The Great Dog Disaster by Katie Davies

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The Great Dog Disaster by Katie Davies

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Category: Confident Readers
Rating: 3.5/5
Reviewer: John Lloyd
Reviewed by John Lloyd
Summary: An inferior choice in what is normally a bouquet of riches from this author, as a family and friendship are hit by the least-successfully canine dog imaginable.
Buy? Maybe Borrow? Yes
Pages: 208 Date: June 2012
Publisher: Simon and Schuster
ISBN: 9781847385987

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Suzanne's dad is shouting again, loud enough to be heard through the kitchen walls into the house next door, where Anna lives. He must think he sounds like a stuck record, saying for the umpteenth time they can't and won't have a dog as a pet. But what if it's left Suzanne in a will? Unfortunately, what gets delivered is nothing like the dreamt-of Cheetah or Bullet, but the most lumpen, lazy, poo-smelly attempt at a dog ever. And unfortunately, the attempts to train and exercise it involves Anna in lots of poo-smelly-bit shoving, and so much time and effort it could even break their friendship...

This, after just a short order of time, is already the fourth story in this series of adventures for Anna and her family and friends and pets. It might be the beginning of the end, for it unfortunately fails to reach many of the superlative heights that have gone before. For one I found it a lot less funny than previous volumes, probably due to so much of the comedy coming from scatological whimsy - the animal involved doesn't just smell of poo. I also found the idiomatic narration from Anna - still with her cut-out dictionary definitions and her lists of wishes, pros and cons and her secret plans - nearly underwhelming this time. Perhaps it just sounded a lot more routine this fourth time around, but I think there has been more wordplay and quirky narration before.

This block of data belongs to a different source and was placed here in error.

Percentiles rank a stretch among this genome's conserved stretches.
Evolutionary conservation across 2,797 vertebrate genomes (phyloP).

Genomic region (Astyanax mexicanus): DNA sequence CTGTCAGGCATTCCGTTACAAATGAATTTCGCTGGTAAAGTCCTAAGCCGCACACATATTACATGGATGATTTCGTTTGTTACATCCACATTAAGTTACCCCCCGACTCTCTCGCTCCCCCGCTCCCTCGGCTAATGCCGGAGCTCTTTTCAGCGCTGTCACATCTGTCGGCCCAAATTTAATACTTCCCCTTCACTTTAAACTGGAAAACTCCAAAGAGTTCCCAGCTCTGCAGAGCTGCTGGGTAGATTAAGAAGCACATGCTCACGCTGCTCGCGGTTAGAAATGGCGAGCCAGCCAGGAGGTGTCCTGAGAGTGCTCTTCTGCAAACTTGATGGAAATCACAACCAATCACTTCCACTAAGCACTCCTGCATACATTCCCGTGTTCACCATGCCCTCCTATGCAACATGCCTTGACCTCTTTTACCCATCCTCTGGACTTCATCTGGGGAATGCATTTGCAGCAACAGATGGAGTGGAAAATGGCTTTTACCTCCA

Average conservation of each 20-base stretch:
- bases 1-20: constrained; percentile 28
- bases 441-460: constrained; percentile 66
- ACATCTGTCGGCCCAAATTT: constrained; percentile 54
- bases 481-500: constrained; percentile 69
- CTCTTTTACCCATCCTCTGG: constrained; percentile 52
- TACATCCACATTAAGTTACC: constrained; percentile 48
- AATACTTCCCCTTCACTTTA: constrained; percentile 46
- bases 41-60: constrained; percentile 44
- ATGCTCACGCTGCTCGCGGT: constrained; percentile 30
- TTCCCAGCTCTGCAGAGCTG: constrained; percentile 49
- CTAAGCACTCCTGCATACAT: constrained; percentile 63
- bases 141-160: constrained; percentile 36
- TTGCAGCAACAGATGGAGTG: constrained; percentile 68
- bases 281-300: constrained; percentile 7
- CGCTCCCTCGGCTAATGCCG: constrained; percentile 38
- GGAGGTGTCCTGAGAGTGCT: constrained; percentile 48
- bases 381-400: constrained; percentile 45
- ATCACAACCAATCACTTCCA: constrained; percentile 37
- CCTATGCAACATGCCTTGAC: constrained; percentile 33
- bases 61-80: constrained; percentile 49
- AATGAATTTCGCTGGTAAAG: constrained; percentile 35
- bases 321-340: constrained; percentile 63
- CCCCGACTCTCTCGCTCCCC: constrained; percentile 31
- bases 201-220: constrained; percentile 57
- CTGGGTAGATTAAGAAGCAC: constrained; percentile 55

Added to all that is the fact that for once the ability to tie everything together in brilliant ways eludes Ms Davies. Yes, there is the basic, entertaining story of the reluctant dog and how it gets transformed (or not). This is both fun and to some extent educational. There is also a good look at how the efforts in building the canine character threatens Anna's friendship with Suzanne, but I am sure that before now our author would have combined all three, if not more, elements in completely brilliant, subtle ways. Certainly, last time there was a much superior way of threading important real life on to a story that seemed to be just about a cat.

Yet there are still pleasures to be had. The kids aren't flawless or particularly clever at all, ducks make a fun cameo, and there is a very funny set piece involving the dog's ablutions and some very inappropriately 'borrowed' household goods and personal toiletries. But the fact that that just dies a death when a comeuppance for it would have been easy, quick and much more satisfying, just adds to my evidence that for once, there was a version of this book in my head that is more funny and cleverer than the reality. I didn't think that at all possible before these merely 'good' as opposed to 'blindingly good' pages.

I must thank the publishers for my review copy.

A non-fiction guide to the reality behind pet-owning of various sorts, for this audience, is Humphrey's World of Pets by Betty G Birney.

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